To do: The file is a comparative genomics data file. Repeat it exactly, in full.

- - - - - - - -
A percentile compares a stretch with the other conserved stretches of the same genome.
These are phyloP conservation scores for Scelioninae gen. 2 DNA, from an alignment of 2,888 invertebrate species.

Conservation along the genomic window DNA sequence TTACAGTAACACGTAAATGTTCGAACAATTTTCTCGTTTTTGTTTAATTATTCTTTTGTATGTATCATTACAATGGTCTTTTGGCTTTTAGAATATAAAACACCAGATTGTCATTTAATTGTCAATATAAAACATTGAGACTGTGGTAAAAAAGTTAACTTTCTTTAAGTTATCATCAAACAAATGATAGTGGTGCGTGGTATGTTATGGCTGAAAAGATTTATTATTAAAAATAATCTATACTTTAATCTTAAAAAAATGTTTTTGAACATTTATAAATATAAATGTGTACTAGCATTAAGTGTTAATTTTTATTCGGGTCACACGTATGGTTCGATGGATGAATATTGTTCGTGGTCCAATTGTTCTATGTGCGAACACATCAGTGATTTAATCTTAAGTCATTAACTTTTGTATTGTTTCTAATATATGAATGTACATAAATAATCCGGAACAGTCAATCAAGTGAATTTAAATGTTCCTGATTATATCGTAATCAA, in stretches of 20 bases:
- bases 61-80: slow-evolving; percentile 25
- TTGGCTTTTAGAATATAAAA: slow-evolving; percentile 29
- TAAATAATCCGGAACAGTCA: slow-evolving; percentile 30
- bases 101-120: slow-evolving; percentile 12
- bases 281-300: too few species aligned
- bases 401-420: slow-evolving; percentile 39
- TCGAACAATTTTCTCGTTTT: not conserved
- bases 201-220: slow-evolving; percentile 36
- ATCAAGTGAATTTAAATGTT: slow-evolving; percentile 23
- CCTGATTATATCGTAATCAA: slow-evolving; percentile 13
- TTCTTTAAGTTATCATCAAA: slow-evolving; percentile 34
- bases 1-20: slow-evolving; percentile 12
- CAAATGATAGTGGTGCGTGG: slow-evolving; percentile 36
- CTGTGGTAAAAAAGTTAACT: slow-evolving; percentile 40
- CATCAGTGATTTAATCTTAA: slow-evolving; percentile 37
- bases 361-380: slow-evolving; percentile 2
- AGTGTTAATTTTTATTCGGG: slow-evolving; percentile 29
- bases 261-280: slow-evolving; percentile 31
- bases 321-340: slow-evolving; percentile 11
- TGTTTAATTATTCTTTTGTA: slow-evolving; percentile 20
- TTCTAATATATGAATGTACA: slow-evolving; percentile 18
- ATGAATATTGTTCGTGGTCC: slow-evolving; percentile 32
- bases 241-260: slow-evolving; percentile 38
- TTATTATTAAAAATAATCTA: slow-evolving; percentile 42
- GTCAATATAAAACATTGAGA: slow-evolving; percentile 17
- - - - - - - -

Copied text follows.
A percentile compares a stretch with the other conserved stretches of the same genome.
These are phyloP conservation scores for Scelioninae gen. 2 DNA, from an alignment of 2,888 invertebrate species.

Conservation along the genomic window DNA sequence TTACAGTAACACGTAAATGTTCGAACAATTTTCTCGTTTTTGTTTAATTATTCTTTTGTATGTATCATTACAATGGTCTTTTGGCTTTTAGAATATAAAACACCAGATTGTCATTTAATTGTCAATATAAAACATTGAGACTGTGGTAAAAAAGTTAACTTTCTTTAAGTTATCATCAAACAAATGATAGTGGTGCGTGGTATGTTATGGCTGAAAAGATTTATTATTAAAAATAATCTATACTTTAATCTTAAAAAAATGTTTTTGAACATTTATAAATATAAATGTGTACTAGCATTAAGTGTTAATTTTTATTCGGGTCACACGTATGGTTCGATGGATGAATATTGTTCGTGGTCCAATTGTTCTATGTGCGAACACATCAGTGATTTAATCTTAAGTCATTAACTTTTGTATTGTTTCTAATATATGAATGTACATAAATAATCCGGAACAGTCAATCAAGTGAATTTAAATGTTCCTGATTATATCGTAATCAA, in stretches of 20 bases:
- bases 61-80: slow-evolving; percentile 25
- TTGGCTTTTAGAATATAAAA: slow-evolving; percentile 29
- TAAATAATCCGGAACAGTCA: slow-evolving; percentile 30
- bases 101-120: slow-evolving; percentile 12
- bases 281-300: too few species aligned
- bases 401-420: slow-evolving; percentile 39
- TCGAACAATTTTCTCGTTTT: not conserved
- bases 201-220: slow-evolving; percentile 36
- ATCAAGTGAATTTAAATGTT: slow-evolving; percentile 23
- CCTGATTATATCGTAATCAA: slow-evolving; percentile 13
- TTCTTTAAGTTATCATCAAA: slow-evolving; percentile 34
- bases 1-20: slow-evolving; percentile 12
- CAAATGATAGTGGTGCGTGG: slow-evolving; percentile 36
- CTGTGGTAAAAAAGTTAACT: slow-evolving; percentile 40
- CATCAGTGATTTAATCTTAA: slow-evolving; percentile 37
- bases 361-380: slow-evolving; percentile 2
- AGTGTTAATTTTTATTCGGG: slow-evolving; percentile 29
- bases 261-280: slow-evolving; percentile 31
- bases 321-340: slow-evolving; percentile 11
- TGTTTAATTATTCTTTTGTA: slow-evolving; percentile 20
- TTCTAATATATGAATGTACA: slow-evolving; percentile 18
- ATGAATATTGTTCGTGGTCC: slow-evolving; percentile 32
- bases 241-260: slow-evolving; percentile 38
- TTATTATTAAAAATAATCTA: slow-evolving; percentile 42
- GTCAATATAAAACATTGAGA: slow-evolving; percentile 17